Traumatized orphans

Discussion in 'Raising Baby Chicks' started by FarnhamSoaps, Jan 12, 2012.

  1. FarnhamSoaps

    FarnhamSoaps Out Of The Brooder

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    Feb 14, 2011
    Day before yesterday was an AWFUL day. Got home from the doctor only to see my boxer loose in my padduc... thank goodness he'd not harmed my angora goats... but then I heard screaming chicks... went to see if he'd chased them out and they fell in a hole... nope, he'd killed my hen Gabbie...

    Well... it was going to rain the next day and I didn't want to loose Gabbie's little ones... ended up loosing 2... so now I have 4 little ones in a kennel in my kitchen.

    I'm using a soda can box full of hay for their "nest" and they get bittie food and water every day... they are scratching, pecking (lol... this is funny because when they do the dogs bark) and "going"... I hope I can raise them to the point of taking them back outside.

    I live in central NC... so our weather can be 75 one day and 42 the next... how long should I wait to let them out? I "think" they are 3+ weeks now? not absolutely sure. I have 2 free range hens that stay here "most" of the time... and I want these little ones to be so spoiled they WANT to stay home with "mom"....

    I seriously need some suggestions on spoiling a chicken. I have dogs, cats and goats... the chickens had mostly been just free range... and me not even able to find their eggs.... but now I have an opportunity to have some more pets :)

    any help/opinions are appreciated!

    gini
     
  2. RedRoosterFarm

    RedRoosterFarm **LOVE MY SERAMAS**

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    Mar 25, 2010
    Eatonville, Washington
    So sorry about the bad luck. Its good luck to the chicks though because you found them. Might keep them in 6 weeks total but depends on weather. I let my 6 weeks out but only when they are safe and it not under 50 degrees and they can always run to the light where it warm. Maybe for an hour in a safe pen outside and in at night when it cools down.
     
  3. FarnhamSoaps

    FarnhamSoaps Out Of The Brooder

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    Feb 14, 2011
    Thanks!

    My little ones are awake and ready for food.... they know the sound of the bread bag now (we eat whole wheat) and I give them a tiny treat to reward them for letting me handle them.

    The kennel is large... large enough for a dane... we have boxers so we bought kennels that allowed at least 2 in each... so, I think they will be ok in the house for a while... in spite of my 4 dogs in here (3 boxers and a choodle)... I have the kitchen baby gated off... to keep my over helpful 5 year old (who has Downs and doesn't understand (or doesn't WANT to) that no means no)... my 7 year old will listen if I say... if you do that... no nintendo! LOL...for now that works...

    anyway... they chirp a lot... but not that paniky freaking out schreiks they did when I first got them inside. I'm glad I got them... it is 33 outsid right now ... and WINDY. Them being inside will give me a chance to get a dog and goat safe area for them... and hopefully someone can help me with a coop (hubby suffers from mental illness and is deeply depressed [his is the dangerous kind, that makes him prone to suicide... which he's attempted 4 times to date now] and has no interested in doing anything, much less helping me with something... the only up side to that is.. he doesn't tell me I can't keep chickens in the house... )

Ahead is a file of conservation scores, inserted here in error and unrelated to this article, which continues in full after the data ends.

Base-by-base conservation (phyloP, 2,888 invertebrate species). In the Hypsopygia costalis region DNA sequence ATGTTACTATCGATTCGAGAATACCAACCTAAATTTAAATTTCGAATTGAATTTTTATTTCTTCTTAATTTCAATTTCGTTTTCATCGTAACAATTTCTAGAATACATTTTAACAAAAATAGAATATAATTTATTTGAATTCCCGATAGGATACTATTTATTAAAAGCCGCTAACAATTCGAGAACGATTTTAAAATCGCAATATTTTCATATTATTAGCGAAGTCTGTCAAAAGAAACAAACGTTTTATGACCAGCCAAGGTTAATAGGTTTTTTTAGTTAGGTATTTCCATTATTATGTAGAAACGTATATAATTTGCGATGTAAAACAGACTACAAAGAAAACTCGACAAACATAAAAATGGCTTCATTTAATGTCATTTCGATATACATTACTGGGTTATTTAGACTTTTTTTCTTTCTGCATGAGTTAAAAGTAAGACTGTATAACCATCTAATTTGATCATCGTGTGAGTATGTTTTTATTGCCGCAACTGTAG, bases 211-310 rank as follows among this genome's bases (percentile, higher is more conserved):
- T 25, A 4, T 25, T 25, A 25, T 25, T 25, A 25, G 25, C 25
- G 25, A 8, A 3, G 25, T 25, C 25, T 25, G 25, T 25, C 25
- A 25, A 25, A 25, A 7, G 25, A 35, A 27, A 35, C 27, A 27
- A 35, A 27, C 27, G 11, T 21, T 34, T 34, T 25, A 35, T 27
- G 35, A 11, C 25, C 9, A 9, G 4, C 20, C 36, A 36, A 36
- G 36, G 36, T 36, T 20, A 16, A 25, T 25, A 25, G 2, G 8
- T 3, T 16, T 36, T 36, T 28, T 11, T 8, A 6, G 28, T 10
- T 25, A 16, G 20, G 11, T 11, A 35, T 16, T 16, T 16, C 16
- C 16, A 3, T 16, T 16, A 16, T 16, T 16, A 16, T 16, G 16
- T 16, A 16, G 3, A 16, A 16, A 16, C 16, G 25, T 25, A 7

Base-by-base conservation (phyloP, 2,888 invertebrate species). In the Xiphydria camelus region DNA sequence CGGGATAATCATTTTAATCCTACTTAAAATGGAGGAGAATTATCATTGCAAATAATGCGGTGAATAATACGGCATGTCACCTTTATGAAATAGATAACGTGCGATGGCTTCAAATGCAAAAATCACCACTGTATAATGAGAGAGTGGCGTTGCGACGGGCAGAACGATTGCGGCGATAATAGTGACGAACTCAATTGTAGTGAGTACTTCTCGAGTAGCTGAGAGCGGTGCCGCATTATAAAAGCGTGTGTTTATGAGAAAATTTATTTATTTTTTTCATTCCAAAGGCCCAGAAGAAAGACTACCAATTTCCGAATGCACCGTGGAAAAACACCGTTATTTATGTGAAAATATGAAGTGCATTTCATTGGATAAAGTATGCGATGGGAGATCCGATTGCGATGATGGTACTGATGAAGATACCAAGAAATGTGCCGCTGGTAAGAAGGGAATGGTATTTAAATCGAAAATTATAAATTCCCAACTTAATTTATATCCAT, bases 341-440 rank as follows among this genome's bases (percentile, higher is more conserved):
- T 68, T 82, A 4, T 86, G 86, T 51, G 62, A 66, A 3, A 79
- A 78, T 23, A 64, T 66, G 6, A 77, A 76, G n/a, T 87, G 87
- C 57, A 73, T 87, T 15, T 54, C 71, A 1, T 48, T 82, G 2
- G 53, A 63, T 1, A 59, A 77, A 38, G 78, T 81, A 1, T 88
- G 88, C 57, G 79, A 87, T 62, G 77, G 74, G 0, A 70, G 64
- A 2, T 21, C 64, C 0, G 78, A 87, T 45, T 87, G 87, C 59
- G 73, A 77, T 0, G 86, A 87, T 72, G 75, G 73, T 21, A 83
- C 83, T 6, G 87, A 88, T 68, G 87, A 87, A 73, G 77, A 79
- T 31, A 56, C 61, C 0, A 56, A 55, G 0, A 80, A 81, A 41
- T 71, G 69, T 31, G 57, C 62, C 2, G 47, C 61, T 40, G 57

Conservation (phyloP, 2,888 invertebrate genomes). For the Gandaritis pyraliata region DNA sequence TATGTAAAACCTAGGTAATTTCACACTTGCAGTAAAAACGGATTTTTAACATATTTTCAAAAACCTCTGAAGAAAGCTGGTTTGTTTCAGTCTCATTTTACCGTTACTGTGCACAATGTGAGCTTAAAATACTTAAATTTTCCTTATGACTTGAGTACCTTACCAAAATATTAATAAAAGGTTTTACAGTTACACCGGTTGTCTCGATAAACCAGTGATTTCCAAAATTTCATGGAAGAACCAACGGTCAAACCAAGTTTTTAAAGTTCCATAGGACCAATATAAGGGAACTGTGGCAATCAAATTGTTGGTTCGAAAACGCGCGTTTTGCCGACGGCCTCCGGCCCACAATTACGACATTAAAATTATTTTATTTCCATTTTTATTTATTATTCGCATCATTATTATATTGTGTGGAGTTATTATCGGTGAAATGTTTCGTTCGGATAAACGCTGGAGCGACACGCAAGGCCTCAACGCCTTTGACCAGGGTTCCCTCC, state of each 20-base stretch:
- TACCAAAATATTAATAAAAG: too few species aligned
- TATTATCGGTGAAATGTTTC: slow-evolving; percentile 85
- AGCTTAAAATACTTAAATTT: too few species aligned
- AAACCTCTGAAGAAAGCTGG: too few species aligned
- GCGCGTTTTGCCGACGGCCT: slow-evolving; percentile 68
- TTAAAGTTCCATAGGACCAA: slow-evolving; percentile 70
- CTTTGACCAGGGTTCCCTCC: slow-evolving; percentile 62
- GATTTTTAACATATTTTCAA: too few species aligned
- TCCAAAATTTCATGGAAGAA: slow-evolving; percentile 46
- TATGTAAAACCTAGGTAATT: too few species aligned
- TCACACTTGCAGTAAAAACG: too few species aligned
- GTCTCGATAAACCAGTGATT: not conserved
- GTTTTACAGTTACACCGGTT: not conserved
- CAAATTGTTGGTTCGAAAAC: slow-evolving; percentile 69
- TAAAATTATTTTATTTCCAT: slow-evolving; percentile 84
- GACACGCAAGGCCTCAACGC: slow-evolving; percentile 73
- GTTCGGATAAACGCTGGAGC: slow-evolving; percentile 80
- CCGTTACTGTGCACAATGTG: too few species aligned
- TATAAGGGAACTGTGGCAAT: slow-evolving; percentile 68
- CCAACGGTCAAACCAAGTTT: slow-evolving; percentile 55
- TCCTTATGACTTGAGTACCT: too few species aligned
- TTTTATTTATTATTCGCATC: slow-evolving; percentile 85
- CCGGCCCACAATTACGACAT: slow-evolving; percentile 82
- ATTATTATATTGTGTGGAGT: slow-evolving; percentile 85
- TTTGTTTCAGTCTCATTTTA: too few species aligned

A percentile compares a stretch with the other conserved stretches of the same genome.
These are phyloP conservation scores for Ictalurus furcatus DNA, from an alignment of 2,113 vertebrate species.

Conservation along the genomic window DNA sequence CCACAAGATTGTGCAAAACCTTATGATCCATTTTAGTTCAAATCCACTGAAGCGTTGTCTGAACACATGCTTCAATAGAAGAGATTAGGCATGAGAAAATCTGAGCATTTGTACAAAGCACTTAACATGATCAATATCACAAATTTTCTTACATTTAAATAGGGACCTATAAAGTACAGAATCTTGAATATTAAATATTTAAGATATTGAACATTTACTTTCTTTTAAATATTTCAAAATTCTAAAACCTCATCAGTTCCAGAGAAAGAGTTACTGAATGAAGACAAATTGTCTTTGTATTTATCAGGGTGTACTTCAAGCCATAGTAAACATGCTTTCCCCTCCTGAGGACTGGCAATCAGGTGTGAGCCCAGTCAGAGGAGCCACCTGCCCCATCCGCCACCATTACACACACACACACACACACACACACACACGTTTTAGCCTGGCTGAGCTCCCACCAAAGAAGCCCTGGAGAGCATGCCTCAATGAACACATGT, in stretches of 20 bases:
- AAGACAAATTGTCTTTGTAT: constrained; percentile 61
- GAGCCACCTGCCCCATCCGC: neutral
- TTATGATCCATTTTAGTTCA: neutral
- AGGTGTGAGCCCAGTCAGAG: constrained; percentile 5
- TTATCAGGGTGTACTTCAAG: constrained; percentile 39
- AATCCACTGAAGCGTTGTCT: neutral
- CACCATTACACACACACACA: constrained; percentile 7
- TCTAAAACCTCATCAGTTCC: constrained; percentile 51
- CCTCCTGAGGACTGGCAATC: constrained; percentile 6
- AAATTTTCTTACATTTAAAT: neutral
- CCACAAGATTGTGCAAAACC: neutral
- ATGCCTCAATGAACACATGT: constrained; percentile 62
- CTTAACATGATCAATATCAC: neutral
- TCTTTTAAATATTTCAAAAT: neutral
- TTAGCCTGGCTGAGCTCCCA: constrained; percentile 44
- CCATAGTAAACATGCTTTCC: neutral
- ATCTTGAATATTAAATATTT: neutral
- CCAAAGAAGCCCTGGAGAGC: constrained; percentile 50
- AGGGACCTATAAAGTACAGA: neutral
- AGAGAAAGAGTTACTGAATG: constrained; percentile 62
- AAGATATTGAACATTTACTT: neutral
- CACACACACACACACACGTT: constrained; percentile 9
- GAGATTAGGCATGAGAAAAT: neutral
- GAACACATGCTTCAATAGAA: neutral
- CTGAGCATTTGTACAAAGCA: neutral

My oldest is looking forward to them maturing. She won't eat store bought eggs... ONLY the ones that are farm grown (you GO GIRL!) from here or from her teacher.

    I do have another question. I saved the shells from the last eggs I got from my hens here... if I powder those up, can I feed them to the chicks? Will it benifit them?

    Thanks !!!!!

    gini
     
  4. Barrdwing

    Barrdwing Chillin' With My Peeps

    If the chicks are on a chick starter feed, then it should have enough calcium in it that you don't need to feed them powdered eggshell. Usually feeding shell is for older birds that are starting to lay. It's possible to overdose a bird on calcium, so I'd avoid the shell.

    Regarding the problem of a chick shelter: Do you have access to a big wooden crate or an old doghouse? I found a 3'X3' wooden shipping crate a few years ago and with a little bit of scrap wood and wire turned it into a shelter for my eight-week-old incubator babies. It has a little attached yard made out of a 10'X4' panel of heavy woven wire with a tarp to block the wind. While not dogproof, it works to keep the chicks contained and safe until they're big enough to roam. I haven't used it in winter weather, and it wouldn't be warm enough at night, but it was a cheap and easy way to make a shelter. I know other BYC'ers have used old doghouses and playhouses to make chicken coops and shelters too.

    For dogproofing, you might want to consider the electrified chicken netting from Premier. It's pretty effective stuff: it's kept skunks, cows, and coyotes out of our old rooster's retirement yard. It's a little spendy, but you can move it and a small shelter all over your yard and the chickies will graze the grass down for you.

    If there is a salvage yard in your area, or even just Freecycle, check it out. Some of my best chicken yard "furniture" has come from the salvage yard, and it's a lot less pricey. Cheaps for the cheeps, as it were. [​IMG]
     

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